I bought some calves liver for dinner last night, with bubble and squeak cakes, courgettes and tomatoes. It is a rare treat with enough liver for two, so there will be a repeat performance tonight (with another nice glass of red). Two treats in a row.

Finella MacKinnon says:
12 February 2022

After making the ‘broth’ or stock from bones, add grain eg lentils, rice or barley together with onion, carrots, turnip, leeks etc plus salt & pepper and simmer for 1 hour and you have nourishing soup. When cooled, can be frozen in portions for future use.

A Ham joint can last 4 days. Day 1 roasted. Day 2 cold with baked potato/chips, salad or baked beans. Day 3 layer up cooked pasta, chopped cold ham, left over cauliflower and pour over cheese sauce (some left over). Cook in moderate oven for 20 mins. Day 4 make a quiche with what’s left.

Chicken – Day 1 roasted. Day 2 cold with jacket potato, salad or baked beans. Day 3 chicken and mushroom pie. Any left overs can go in the freezer to be revived in a chicken and mushroom risotto.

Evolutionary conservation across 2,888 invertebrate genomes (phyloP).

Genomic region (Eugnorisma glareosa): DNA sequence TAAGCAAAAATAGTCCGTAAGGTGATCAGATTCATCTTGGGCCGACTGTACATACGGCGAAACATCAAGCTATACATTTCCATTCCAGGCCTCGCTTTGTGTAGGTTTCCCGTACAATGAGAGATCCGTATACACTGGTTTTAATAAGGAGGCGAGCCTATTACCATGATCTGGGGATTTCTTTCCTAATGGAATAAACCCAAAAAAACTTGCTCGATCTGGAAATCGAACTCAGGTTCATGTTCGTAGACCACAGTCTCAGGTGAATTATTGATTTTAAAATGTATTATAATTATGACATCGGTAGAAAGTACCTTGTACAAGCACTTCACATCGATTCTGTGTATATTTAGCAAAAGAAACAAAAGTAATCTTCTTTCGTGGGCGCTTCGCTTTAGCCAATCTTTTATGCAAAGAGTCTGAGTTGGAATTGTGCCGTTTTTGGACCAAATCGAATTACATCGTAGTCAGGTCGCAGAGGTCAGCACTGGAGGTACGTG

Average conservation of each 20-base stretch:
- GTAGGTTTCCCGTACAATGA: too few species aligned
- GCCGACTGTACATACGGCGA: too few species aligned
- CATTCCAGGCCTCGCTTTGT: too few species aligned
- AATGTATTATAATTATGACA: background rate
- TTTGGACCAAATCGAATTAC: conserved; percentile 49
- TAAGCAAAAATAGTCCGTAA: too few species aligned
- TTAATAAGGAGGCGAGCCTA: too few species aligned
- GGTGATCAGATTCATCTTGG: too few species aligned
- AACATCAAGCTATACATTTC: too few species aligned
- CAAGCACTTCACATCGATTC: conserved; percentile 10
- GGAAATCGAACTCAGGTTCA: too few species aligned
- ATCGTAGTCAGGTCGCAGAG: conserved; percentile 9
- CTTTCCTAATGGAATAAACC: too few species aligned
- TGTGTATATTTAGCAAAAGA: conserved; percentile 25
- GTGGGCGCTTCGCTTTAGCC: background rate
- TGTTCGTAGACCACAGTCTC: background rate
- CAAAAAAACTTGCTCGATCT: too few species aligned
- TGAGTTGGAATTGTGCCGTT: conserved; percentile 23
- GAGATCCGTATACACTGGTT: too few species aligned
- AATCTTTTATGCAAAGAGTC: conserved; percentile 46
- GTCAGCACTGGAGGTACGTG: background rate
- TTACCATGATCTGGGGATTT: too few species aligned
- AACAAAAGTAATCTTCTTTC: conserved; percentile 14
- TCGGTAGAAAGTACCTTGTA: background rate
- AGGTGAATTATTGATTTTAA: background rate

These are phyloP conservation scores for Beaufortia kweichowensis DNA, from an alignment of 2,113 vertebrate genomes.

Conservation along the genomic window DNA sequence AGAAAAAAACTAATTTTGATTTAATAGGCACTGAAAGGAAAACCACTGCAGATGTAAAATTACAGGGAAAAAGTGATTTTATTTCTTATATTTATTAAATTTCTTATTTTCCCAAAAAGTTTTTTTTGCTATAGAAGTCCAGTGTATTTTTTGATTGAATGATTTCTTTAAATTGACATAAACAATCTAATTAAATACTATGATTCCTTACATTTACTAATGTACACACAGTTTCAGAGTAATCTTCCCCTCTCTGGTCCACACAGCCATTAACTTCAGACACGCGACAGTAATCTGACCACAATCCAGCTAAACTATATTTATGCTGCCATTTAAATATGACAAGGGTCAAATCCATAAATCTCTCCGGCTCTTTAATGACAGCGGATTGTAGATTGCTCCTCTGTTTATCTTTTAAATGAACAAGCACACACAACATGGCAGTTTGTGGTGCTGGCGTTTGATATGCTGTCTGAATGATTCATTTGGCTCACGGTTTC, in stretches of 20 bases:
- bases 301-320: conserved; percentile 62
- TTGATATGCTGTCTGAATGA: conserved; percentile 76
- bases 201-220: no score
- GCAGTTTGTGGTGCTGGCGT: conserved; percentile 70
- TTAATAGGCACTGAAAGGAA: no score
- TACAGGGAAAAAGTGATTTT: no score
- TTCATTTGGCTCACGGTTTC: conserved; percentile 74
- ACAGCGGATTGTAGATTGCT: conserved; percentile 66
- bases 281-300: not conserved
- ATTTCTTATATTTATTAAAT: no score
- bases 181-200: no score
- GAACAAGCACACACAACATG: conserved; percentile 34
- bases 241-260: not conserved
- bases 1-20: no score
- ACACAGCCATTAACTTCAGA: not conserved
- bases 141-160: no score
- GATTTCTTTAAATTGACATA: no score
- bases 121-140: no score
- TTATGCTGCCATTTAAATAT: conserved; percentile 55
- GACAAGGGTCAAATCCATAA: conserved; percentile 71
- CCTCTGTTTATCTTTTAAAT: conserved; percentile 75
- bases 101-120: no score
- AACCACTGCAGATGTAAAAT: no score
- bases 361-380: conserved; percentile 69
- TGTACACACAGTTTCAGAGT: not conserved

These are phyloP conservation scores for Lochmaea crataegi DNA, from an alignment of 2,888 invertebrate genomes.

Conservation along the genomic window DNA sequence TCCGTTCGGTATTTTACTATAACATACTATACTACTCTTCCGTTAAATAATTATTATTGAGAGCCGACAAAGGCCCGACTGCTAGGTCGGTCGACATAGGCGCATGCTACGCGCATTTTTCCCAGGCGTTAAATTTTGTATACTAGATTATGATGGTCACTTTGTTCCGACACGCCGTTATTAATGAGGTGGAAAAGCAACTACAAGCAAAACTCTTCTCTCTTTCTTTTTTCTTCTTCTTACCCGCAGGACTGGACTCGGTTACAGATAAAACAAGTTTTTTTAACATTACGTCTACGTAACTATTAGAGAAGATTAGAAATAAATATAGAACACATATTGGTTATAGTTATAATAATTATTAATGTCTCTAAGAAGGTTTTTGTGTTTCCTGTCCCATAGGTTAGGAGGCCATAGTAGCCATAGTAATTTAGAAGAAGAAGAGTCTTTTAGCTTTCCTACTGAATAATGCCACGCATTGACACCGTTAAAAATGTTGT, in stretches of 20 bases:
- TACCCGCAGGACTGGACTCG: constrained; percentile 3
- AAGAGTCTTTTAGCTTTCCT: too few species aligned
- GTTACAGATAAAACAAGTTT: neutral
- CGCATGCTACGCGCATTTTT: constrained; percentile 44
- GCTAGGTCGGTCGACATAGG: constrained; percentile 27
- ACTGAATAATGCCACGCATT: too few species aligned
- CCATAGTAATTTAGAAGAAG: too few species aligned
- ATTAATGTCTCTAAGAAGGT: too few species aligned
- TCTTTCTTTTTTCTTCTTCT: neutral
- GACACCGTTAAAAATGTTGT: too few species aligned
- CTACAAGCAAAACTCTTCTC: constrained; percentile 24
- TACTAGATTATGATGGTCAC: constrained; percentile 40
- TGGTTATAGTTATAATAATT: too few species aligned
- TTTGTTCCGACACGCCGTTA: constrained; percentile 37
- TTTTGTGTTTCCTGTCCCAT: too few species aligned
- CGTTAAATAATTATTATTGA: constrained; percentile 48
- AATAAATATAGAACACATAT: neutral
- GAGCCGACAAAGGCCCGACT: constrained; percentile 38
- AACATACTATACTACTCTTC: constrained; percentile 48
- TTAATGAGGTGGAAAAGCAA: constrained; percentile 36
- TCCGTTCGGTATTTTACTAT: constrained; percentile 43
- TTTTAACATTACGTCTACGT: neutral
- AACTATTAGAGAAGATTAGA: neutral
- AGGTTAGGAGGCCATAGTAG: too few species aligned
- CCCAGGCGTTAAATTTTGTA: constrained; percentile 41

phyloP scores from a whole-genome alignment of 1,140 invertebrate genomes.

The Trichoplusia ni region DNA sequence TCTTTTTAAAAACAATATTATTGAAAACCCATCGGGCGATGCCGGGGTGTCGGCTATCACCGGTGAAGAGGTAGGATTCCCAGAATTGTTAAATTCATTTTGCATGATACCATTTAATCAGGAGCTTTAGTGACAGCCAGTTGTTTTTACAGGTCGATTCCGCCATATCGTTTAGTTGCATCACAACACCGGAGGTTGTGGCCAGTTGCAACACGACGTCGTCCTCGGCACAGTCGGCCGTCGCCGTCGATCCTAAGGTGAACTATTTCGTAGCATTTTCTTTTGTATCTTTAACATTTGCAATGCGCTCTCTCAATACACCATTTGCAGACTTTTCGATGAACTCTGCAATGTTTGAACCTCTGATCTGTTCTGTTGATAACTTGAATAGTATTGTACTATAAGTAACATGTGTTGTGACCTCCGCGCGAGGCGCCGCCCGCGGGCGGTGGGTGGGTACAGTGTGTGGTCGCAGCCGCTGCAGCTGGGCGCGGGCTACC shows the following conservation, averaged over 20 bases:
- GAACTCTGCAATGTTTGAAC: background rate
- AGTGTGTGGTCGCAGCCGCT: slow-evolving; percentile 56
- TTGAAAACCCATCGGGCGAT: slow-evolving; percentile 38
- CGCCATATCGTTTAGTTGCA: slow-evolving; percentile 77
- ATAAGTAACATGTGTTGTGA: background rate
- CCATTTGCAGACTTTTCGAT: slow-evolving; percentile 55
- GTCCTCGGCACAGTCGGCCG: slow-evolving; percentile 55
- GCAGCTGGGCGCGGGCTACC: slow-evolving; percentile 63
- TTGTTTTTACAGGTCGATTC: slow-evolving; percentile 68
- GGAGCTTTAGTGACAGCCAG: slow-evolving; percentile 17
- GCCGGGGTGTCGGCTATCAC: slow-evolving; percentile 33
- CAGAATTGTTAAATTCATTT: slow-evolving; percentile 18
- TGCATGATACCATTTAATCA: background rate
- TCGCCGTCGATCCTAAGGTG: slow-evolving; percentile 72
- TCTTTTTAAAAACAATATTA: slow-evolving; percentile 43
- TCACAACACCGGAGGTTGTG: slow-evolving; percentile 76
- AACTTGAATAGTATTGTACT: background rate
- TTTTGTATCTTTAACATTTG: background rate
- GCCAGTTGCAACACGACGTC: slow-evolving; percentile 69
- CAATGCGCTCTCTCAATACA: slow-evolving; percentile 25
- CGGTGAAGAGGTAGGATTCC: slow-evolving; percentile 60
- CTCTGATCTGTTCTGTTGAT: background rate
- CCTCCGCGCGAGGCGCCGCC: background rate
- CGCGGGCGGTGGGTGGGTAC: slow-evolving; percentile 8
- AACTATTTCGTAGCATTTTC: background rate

Graham says:
14 February 2022

I agree Food is too often packed for convenience. I remember when you used to go down to the green grocers and get your veg in your shopping bag separated by a sheet of newspaper. We need to bring back some of the old ways in order to save the planet. 🙂

Nigel says:
15 February 2022

Always make a huge cauli/brocoli cheese. The leftovers make a wicked soup with a chicken stock cube, all whizzed up. A couple of potatos can go in as well (if any left).

There are no leftovers if you have two Jack Russels who are eager to help save the environment and reduce waste.